long, dusty bus ride from Palenque brought me to Frontera Echevarría (also known as Corozal) on the
Usumacinta River. The miles and miles of gravel road felt as though it took 9 hours rather
than the actual 6. Echevarría has no paved streets, no hotels, no real restaurant.
Just after the sun edged over the
rainforest's horizon, Angél, the immigration officer, took me to the river, where everyone goes, to bathe the
dust away. Close to shore, in early evening light,
men in tattered underwear soaped and splashed and, a little farther
downstream, a group of bare-breasted women in long skirts waded and
shampooed their long black hair. I saw feces floating by in the water,
so I pointed to a large, flat rock out where the water ran faster.
Angél and I leapt over
boulders and jumped in. Afterwards, the night-flying insects buzzed and swarmed the lights
in the decrepit open-air tienda while
the locals watched a 10th rate, cheap North American flick on the only TV in town. I was a
little nervous about being in such a remote location, but upon waking this morning Angél
put his pistol out in plain sight and I realized he also didn't know who or what I might
the hot, humid night on the terracotta-tiled floor of the
immigration office without a sheet or pillow. With only a towel beneath my head, I woke up
several times during the night with deadened hips or shoulders. Still, I finally rose at
6:30 and actually felt refreshed. Walking out into the post-dawn mist and humidity, I took
photographs of the river. At points, the Usumacinta is
more than a hundred untamed meters wide, with
turbulent currents moving in a myriad of directions and churning whirlpools. Everything
glowed in otherworldly shades of gray.
I hired a tiny wooden outboard to take me
Yaxchilán and then Bethel, up the river on the Guatemalan frontier.
Around here, the Usumacinta is
a natural border between México and Guatemala, and for the land-bound at Echevarría, both
places are only accessible by boat. Bethel can be reached by road from Petén in
Guatemala, but I was on the Méxican shore; Yaxchilán can also be reached by
a four-seater plane
out of Palenque that lands on a
cleared but overgrown strip in the jungle
at the ruin site. The boat trip to the ruins took about forty minutes motoring a quick
20km downriver between banks walled with
rainforest. There are no towns or villages. The only signs of civilization are sections of
the forest that have been slashed-and-burned or simply clear-cut. These large plots look
like lesions on the face of a world-class Beauty
arrived at 7:30 and my captain waited at the river's edge. My "guide" was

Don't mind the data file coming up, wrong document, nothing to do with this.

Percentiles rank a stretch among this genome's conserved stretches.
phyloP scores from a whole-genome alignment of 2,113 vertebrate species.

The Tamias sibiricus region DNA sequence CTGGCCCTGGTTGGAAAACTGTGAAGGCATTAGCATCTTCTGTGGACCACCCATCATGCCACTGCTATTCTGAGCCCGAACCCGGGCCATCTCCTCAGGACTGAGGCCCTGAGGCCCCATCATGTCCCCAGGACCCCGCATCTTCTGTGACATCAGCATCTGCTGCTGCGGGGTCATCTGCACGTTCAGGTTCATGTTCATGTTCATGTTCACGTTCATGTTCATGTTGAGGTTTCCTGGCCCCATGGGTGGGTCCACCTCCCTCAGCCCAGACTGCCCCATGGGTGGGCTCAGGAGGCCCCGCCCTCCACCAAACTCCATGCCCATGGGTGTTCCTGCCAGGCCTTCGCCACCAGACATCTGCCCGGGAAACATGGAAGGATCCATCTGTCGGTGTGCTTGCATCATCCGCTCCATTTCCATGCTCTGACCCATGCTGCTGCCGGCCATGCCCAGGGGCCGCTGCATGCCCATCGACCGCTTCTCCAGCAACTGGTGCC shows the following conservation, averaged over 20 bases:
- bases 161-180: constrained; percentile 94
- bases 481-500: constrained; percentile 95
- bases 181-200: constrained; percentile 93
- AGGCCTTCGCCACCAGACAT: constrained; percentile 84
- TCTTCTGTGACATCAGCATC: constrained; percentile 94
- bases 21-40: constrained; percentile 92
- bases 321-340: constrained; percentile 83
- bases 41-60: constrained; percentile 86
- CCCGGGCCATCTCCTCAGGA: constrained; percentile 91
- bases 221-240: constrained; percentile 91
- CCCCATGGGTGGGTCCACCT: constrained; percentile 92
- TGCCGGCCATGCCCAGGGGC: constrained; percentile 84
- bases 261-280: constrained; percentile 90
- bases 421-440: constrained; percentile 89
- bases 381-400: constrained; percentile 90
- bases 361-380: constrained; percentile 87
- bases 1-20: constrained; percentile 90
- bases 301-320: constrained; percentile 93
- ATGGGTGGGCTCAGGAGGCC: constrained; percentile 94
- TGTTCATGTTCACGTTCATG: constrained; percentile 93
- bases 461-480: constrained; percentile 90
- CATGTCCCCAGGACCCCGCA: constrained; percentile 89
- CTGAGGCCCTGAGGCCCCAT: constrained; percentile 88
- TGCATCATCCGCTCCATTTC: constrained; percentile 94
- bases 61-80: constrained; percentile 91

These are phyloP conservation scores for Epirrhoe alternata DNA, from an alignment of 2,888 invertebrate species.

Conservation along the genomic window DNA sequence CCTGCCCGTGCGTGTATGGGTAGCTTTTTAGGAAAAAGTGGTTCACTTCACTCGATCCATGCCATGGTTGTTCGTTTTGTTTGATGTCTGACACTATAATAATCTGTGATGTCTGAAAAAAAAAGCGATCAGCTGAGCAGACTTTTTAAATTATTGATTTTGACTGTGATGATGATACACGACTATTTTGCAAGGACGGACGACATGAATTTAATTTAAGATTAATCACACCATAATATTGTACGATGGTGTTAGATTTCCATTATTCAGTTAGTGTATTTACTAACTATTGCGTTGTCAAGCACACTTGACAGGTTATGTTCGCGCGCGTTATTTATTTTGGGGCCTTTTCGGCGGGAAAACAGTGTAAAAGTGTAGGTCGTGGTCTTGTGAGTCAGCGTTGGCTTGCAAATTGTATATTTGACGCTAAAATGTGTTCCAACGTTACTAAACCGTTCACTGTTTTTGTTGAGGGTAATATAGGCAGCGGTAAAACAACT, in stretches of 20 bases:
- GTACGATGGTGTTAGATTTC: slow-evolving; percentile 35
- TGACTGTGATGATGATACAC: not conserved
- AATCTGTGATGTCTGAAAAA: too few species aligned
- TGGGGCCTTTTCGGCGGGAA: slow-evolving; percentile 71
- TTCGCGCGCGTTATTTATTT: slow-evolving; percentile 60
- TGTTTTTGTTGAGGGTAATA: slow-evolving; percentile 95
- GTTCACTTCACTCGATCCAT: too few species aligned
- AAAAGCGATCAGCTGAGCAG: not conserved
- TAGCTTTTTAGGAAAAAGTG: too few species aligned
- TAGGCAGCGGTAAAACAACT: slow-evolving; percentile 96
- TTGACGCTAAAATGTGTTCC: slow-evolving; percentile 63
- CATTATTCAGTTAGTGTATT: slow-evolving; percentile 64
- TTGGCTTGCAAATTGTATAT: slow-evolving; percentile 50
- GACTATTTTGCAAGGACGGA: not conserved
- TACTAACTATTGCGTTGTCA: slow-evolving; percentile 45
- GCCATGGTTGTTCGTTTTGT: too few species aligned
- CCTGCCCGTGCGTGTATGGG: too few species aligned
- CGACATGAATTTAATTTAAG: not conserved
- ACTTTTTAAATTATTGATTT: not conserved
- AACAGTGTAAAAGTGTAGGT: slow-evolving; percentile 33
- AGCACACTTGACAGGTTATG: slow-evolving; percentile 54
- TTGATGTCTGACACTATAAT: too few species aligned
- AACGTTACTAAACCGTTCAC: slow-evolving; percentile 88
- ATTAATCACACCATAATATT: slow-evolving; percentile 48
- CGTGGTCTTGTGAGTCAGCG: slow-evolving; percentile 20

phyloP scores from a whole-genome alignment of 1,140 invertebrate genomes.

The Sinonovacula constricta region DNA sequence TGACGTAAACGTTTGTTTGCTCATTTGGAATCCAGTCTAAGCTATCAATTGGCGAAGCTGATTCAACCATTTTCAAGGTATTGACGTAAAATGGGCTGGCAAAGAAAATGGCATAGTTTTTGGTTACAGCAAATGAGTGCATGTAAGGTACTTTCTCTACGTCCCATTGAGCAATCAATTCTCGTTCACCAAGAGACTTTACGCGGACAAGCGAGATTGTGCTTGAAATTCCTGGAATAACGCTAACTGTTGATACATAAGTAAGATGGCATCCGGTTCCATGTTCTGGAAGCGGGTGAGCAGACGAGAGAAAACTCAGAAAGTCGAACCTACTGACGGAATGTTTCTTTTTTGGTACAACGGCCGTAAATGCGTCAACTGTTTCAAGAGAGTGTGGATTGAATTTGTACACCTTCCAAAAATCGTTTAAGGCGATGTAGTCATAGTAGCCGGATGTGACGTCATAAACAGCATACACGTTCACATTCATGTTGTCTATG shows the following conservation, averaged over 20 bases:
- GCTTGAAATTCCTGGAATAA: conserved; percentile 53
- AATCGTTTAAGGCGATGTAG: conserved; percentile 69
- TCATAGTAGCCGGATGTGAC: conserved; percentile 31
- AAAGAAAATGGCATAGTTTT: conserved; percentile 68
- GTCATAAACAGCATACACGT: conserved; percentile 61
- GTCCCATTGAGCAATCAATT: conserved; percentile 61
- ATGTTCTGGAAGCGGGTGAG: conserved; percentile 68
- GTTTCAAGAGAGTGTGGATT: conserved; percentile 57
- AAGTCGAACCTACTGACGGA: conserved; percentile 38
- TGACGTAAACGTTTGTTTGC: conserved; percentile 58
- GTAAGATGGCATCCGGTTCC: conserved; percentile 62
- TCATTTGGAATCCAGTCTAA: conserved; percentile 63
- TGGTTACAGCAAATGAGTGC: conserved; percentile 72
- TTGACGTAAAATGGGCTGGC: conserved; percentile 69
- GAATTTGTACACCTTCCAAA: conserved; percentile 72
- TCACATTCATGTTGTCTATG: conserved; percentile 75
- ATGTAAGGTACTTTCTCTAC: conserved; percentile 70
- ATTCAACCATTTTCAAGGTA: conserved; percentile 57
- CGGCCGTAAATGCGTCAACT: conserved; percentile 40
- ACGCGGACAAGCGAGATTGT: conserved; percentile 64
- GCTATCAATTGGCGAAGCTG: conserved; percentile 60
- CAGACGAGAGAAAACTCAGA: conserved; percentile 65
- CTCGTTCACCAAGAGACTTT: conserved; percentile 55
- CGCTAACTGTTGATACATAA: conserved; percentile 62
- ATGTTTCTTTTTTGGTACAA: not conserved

the caretaker and the only person at the site. The dense jungle steams and is full of
animal music. Howler monkeys, saraguates, and spider monkeys inhabit the dripping
forest, along with many singing birds and other dwellers. The howlers' call is a cross
between a lion or some other large cat (they ROAR) and a dog when they are not so excited.
It is comical that, in reality, they are less than a meter tall but sturdily built. Their
terrain is the canopy of the forest and the ceiba trees, which can reach
heights well over 30 meters. Since the site is isolated from the whir of
civilization, the sound is extraordinary. It's almost frightening in volume
and utterly captivating. The caretaker said they were howling for rain,
which would mean more fruit and new leaves to eat. He also said they were
howling because we were trespassing onto their domain.
meaning "green stones",
exudes a powerful aura of primitivism and timeless sleep. Over the centuries, the
rainforest has wrapped its arms around the site like a loving mother would a dozing child.
It is a Sleeping Beauty lost in time and space. This particular place is known for its
lintels and fine stelae. Many are intricate, complex, beautiful.
reconstruction has been completed, unlike other sites such as Copán or Monte Albán, and
what lies untouched is extraordinary. Also, it is obvious that much has yet to be
excavated at this hilly site—which,
certain ways, I hope will never
happen. The progression of time and erosion is raw and natural; what
sleeps there is magnificent.
was both exhilarating and enchanting to be the only
visitor. Few travel to the site
because of its remoteness and I felt like an explorer stumbling across an exquisite
discovery. The character of Yaxchilán is deeply peaceful, rich and, even though sleeping,
alive. Beneath its humid emerald slumber lies an almost tangible pulse, evoking an
important and numinous epoch. Truly, it is a Sleeping Beauty.